Poland will not be able to meet the EU’s 2050 zero-emissions target without additional funds. In an interview with the Financial Times, the country’s chief energy advisor, Piotr Naimski, argues that the European Union needs to take its particular circumstances into account.
Poland’s extreme reliance on coal makes the goal to reduce net emissions to zero a tall order. Coal generates about 80 percent of Poland’s electricity. It also curbs its reliance on Russian energy, which is of geopolitical significance.
There is a political consideration as well. Mining unions are still strong in Poland. The industry has long provided well-paying jobs with a high degree of stability. Miners enjoy special retirement provisions. This makes them a powerful voting bloc. Read more
Germany’s Nord Stream Climbdown Should Put Ostpolitik to Rest
Frederick Studemann argues in the Financial Times that Germany’s Ostpolitik breathes its last in the Nord Stream 2 pipeline controversy.
Germany’s allies in Central European and North America have for years argued against the extension of the Baltic Sea pipeline, arguing — correctly — that it is a political project for Moscow. It doesn’t need the extra capacity. It wants to cut its dependence on Russia-wary transit states in Eastern Europe, most notably Ukraine. Read more
Dutch Caribbean Caught Up in ConocoPhillips-Venezuela Oil Dispute
The Dutch Caribbean have been caught up in a legal dispute between the American oil company ConocoPhillips and the government of Venezuela.
A judge has allowed Conoco to seize Venezuelan-owned and -operated refineries on the islands in order to collect $2 billion in compensation awarded by the International Chamber of Commerce for the 2007 nationalization of Conoco assets in the socialist-run country.
The seizure poses a “potential crisis” to the economy of Curaçao, Prime Minister Eugene Rhuggenaath has told Reuters. The Isla refinery, which processes 335,000 barrels of oil per day, accounts for a tenth of the island’s economy. Read more
Poland Launches Legal Challenge to Nord Stream 2
Poland’s antitrust watchdog has begun legal proceedings against Gazprom and the five European companies that are its partners in Nord Stream 2. The regulator alleges that completion of the Baltic Sea pipeline would inhibit competition.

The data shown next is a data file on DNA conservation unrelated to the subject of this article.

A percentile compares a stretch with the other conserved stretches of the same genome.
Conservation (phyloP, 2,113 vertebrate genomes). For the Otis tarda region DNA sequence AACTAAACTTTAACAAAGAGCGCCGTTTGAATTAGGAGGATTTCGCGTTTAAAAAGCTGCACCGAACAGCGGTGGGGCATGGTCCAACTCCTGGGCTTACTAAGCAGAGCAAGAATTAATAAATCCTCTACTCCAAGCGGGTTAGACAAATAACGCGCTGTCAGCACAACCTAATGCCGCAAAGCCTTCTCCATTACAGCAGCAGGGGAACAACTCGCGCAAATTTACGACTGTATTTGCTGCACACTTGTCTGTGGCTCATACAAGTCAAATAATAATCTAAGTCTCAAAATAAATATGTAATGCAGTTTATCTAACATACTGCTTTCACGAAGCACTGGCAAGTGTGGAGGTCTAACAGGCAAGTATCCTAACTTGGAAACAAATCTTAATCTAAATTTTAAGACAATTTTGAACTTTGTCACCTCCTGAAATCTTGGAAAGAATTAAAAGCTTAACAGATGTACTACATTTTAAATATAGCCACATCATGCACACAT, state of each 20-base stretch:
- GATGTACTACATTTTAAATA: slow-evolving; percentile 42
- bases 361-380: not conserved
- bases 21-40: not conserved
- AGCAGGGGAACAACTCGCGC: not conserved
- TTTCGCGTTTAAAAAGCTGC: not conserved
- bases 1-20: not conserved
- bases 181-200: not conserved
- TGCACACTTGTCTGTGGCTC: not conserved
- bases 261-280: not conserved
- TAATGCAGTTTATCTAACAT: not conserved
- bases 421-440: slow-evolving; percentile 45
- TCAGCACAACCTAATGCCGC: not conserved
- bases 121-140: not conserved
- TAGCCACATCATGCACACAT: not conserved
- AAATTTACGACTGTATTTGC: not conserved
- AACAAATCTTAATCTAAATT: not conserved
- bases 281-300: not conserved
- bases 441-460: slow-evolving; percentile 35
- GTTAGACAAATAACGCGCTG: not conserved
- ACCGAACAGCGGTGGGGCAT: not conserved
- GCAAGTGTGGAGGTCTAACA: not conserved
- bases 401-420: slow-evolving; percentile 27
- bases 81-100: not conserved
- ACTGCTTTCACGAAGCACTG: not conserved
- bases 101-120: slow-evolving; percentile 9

EurActiv reports that the companies — Anglo-Dutch Shell, Austria’s OMV, Switzerland’s Engie and Germany’s Uniper and Wintershall — face fines of up to 10 percent of their annual turnover. Read more
Gas Exploration Opens New Doors in Nicosia
Located between Europe and the Middle East, Cyprus has historically been of strategic significance to powers on either side of the Mediterranean Sea. The discovery of natural gas off its shores has raised the island’s geopolitical profile — and might help it overcome communal tensions.
Cypriot waters are estimated to contain between 140 and 220 billion cubic meters of gas with an approximate value of €38 billion.
Exploration should spur economic growth and could make it easier for internationally-recognized Greek Cyprus and Turkey to hash out a compromise for the future of the island. Read more
Russian Gas Pipeline Triggers Transatlantic Spat
An Americans sanctions bill that explicitly mentions the Nord Stream 2 pipeline has set off alarm bells in Berlin and Vienna.
In a panicky joint statement, the foreign ministers of Germany and Austria urge the United States not to impose “illegal extraterritorial sanctions” on the European companies that are building a pipeline under the Baltic Sea.
Sigmar Gabriel, a social democrat, and Sebastian Kurz, a conservative, warn that such penalties could affect transatlantic relations in a “new and very negative way” and “diminish the effectiveness of our stance on the conflict in Ukraine.”
European countries and the United States are currently united in condemning Russia’s annexation of the Crimean Peninsula and its support for an insurgency in southeastern Ukraine. Both sides have imposed sanctions on Russia. Read more
May Adopts Energy Policy Her Predecessor Called “Nuts”
British prime minister Theresa May has adopted a policy her Conservative predecessor, David Cameron, once described as “nuts”.
When the opposition Labour Party proposed to freeze electricity rates in 2013, Cameron, then the Conservative Party leader, ridiculed it.